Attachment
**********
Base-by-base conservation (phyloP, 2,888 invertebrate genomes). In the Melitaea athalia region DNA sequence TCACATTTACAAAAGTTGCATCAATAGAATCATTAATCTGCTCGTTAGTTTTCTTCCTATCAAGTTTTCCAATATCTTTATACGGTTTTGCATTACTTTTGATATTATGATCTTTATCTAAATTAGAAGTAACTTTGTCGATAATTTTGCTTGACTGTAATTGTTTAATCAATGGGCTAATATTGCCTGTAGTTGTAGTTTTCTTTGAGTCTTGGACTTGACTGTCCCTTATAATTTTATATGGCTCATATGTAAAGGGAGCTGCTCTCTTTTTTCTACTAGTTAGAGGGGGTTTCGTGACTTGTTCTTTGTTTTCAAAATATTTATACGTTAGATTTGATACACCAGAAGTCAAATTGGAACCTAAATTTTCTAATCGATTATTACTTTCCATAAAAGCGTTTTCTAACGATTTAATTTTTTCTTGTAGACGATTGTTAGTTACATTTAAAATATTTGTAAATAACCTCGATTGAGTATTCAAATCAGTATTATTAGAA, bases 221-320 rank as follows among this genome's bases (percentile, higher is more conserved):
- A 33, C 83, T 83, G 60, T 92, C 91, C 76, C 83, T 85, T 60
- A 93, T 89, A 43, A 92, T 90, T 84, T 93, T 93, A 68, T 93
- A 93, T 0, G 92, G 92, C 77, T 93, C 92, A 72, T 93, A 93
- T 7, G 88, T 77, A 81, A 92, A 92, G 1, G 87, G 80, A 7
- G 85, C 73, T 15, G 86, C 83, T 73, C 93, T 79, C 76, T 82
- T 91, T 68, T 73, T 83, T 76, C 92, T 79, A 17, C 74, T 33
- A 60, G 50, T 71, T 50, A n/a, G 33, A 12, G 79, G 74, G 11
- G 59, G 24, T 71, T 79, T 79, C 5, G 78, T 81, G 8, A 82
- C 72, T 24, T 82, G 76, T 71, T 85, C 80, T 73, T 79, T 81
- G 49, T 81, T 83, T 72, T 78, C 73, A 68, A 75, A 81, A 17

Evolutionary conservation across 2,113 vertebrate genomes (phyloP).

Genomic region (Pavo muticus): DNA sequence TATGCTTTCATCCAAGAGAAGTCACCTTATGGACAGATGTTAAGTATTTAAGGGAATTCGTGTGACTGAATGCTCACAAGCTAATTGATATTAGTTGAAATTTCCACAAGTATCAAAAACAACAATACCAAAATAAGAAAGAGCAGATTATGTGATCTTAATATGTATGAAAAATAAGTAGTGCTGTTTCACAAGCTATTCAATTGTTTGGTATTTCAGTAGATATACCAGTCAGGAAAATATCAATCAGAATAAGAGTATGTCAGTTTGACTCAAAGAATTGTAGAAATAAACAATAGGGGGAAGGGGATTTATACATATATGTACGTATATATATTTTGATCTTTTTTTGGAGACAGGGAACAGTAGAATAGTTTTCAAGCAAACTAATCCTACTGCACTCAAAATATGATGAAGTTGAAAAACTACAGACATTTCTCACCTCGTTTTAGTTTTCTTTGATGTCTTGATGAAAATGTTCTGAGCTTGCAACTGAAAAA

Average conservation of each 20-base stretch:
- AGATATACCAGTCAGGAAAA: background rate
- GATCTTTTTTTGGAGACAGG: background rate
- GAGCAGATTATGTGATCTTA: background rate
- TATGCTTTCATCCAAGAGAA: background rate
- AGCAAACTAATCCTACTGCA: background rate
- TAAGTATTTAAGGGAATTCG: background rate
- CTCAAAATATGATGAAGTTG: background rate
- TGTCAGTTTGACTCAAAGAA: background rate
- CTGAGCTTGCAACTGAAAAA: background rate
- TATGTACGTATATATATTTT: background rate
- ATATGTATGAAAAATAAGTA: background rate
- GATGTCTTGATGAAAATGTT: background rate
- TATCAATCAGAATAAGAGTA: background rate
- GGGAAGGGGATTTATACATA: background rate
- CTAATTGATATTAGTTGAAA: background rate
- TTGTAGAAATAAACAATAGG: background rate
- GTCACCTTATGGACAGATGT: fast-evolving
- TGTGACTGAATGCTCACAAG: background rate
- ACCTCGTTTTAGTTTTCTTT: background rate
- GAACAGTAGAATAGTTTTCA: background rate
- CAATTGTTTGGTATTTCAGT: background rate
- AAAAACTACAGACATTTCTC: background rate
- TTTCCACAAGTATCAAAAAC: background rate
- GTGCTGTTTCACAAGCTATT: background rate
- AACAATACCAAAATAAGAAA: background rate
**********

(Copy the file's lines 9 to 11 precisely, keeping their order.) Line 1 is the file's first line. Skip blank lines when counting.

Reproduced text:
- G 59, G 24, T 71, T 79, T 79, C 5, G 78, T 81, G 8, A 82
- C 72, T 24, T 82, G 76, T 71, T 85, C 80, T 73, T 79, T 81
- G 49, T 81, T 83, T 72, T 78, C 73, A 68, A 75, A 81, A 17